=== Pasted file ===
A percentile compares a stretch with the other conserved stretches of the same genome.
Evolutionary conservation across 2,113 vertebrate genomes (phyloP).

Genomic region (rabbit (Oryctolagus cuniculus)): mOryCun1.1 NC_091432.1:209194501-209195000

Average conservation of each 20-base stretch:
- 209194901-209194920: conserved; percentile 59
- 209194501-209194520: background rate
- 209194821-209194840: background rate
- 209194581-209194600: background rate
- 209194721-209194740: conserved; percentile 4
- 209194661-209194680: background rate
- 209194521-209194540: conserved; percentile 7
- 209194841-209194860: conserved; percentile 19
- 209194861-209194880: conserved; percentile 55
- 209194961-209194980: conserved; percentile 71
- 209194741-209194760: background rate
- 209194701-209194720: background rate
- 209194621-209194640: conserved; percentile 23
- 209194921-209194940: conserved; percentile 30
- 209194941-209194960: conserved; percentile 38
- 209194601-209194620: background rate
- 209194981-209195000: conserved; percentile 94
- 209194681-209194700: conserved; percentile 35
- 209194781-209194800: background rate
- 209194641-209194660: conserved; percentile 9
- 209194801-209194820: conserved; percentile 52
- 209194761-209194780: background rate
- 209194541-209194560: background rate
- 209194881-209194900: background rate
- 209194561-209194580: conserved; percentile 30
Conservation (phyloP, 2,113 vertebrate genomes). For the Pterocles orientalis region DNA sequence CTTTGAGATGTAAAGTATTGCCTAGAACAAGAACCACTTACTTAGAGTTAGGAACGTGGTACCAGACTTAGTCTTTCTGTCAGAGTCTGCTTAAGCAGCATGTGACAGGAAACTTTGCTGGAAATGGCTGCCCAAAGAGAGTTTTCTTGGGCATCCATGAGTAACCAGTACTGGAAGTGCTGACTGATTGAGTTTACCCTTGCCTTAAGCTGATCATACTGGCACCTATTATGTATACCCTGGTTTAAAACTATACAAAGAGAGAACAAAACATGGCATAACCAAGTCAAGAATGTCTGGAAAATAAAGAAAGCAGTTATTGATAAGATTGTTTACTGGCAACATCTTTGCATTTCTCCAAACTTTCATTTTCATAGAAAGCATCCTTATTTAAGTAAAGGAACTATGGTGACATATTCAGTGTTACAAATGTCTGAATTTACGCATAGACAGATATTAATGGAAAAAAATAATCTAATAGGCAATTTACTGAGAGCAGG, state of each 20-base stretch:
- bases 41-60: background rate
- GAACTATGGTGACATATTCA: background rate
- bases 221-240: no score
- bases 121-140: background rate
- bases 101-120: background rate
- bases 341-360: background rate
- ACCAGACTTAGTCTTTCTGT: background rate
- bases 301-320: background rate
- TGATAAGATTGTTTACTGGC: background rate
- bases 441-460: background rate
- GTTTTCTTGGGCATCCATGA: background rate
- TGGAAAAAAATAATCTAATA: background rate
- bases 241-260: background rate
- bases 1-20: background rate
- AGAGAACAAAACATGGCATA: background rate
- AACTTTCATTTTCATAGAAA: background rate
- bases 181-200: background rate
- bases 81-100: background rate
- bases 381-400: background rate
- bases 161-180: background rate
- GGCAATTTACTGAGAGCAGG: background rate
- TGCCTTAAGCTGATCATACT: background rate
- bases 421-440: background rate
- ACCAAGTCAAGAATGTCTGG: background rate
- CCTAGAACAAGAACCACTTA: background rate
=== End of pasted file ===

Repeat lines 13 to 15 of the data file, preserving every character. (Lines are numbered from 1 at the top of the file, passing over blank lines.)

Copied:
- 209194861-209194880: conserved; percentile 55
- 209194961-209194980: conserved; percentile 71
- 209194741-209194760: background rate